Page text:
The Bank for International Settlements (BIS) hosts
an annual conference that brings together central bank governors, leading academics
and former public officials to exchange views.
At the 13 Annual Conference a research paper was presented by Bengt Holmstrom of the MIT titled Understanding the role of debt in the financial system on the mechanisms
of the financial market in connection with
the 2007-now crash.
The paper includes the following fascinating statements:
[..] But it is hard to believe that investment bankers would be colluding to defraud investors
[by issuing opaque securities].
Probably as hard to believe as that investment bankers would be colluding to defraud investors by
manipulating the London interbank offered rate (they did). Or by manipulating foreign exchange rates (they did).
Or that a publicly held, international corporation would massively invest in
the expansion of the Auschwitz concentration camp (they did) .
An economic reality is that white-collar crime has a higher Return on Investment than most legal activities,
so the imperative of increasing profits enforces criminal behaviour,
specially when the the rate of detection+prosecution+conviction is near zero.
And shortly after:
[..] But it equally hard to believe that hard-nosed profit-hungry investment bankers and
traders would be ignorant out of ignorance.
The crash did not harm the profits of aforementioned bankers and
traders at all. So there is no incentive to smarten up (Holmstrom is supposed to be an
expert on incentives).
Later we read:
Invoking the empirical sucess of the EMH [Efficient Market Hypothesis] (in a variant they
call relative EMH), Gilson and Kraakman (2014) among others have advocated [...]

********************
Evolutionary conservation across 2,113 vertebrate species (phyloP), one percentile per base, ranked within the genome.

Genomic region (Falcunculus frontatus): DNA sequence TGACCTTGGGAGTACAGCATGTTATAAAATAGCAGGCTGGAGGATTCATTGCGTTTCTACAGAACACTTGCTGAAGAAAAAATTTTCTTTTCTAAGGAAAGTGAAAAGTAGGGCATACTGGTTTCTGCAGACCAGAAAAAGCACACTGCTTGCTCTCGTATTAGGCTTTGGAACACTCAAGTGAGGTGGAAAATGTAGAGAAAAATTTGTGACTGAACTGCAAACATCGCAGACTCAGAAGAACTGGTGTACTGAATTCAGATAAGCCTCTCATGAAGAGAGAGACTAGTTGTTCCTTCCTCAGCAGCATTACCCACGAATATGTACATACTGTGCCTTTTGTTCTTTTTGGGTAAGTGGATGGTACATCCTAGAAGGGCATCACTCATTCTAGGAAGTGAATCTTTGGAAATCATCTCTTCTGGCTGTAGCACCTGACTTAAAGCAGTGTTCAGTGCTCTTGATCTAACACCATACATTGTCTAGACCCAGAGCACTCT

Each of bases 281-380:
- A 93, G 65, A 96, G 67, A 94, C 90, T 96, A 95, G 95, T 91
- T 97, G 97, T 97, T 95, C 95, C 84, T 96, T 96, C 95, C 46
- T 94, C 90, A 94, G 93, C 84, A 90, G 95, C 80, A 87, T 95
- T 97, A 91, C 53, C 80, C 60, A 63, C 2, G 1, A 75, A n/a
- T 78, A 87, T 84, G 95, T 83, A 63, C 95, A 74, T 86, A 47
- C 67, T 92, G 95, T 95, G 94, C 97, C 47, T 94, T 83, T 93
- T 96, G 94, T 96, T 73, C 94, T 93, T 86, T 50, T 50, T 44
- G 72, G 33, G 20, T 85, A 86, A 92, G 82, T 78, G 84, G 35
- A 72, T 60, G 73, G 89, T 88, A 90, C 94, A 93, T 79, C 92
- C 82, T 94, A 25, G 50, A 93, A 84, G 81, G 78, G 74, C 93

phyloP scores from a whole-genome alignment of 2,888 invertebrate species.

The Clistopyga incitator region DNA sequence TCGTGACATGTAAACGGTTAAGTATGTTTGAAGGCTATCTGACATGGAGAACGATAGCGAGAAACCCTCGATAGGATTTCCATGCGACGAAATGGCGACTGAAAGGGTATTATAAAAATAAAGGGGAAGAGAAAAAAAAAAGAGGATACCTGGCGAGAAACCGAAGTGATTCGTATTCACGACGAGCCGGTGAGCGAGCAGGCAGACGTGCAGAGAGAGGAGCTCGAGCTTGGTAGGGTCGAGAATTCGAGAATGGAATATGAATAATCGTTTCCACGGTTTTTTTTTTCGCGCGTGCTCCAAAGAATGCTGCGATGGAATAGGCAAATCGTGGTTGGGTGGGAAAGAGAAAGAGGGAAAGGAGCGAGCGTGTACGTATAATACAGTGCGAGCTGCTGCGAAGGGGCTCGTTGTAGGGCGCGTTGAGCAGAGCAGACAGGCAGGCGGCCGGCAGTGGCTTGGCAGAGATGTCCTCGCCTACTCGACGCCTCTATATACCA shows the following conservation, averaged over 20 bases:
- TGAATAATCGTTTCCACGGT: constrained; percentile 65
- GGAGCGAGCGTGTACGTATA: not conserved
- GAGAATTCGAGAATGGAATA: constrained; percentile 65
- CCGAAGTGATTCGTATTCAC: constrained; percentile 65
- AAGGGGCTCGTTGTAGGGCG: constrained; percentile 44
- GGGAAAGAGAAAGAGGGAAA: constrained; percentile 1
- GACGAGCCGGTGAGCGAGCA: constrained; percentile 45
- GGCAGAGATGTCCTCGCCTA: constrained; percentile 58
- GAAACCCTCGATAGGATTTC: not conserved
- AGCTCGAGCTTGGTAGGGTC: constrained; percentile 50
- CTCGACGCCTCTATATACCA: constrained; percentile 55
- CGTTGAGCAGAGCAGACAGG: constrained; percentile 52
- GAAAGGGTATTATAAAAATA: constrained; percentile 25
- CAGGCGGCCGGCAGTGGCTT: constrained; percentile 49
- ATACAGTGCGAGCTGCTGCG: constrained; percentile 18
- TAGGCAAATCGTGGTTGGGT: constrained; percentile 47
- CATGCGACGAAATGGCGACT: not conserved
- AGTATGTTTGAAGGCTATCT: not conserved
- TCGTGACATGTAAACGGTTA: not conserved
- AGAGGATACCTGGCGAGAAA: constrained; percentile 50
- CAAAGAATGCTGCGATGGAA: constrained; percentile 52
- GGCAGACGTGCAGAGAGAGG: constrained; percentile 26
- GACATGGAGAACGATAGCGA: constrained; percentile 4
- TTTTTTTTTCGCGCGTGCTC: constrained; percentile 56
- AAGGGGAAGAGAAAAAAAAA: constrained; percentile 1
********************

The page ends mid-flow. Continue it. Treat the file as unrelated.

What the crash of 2007 very empirically proved was the failure of the Efficient Market Hypothesis.
If prices reflect all available information, and still fluctuate by more than 50 percent
in a single day, then that reflecting property is worthless.
That leading academics show such naïvité at the motivations
of criminals and cling to unrealistic assumptions is just depressing.
The paper goes on to show that collateral-backed debt is an extremely stable investment,
and information-insensitive (because 1. it is backed and 2. the debtor might recover before
the debt contract ends). Having more transparent collateralisation, Holstrom argues,
would affect the traders belief system as to the value of the lending bank, thereby
endangering the stability of banks, which is posited as a common good. In other words:
This reasoning could be called anti-circular, and I'd suspect that there is no
other field of academics where conclusions negate the premises used to draw the conclusions.
- market efficiency is bad for market participants
- market efficiency is not a necessity, it can easily be avoided by publishing less information
Ernst-Ludwig von Thadden's attached commentary at the end of the paper shows some hope, as
he points out the aspect of time (mostly ignored by economists, because differential
equations are just too hard) in the handling of debt, i.e., debt based vehicles rely
on a rollover of short-term debt over time. So they're not so risk-free over a longer term.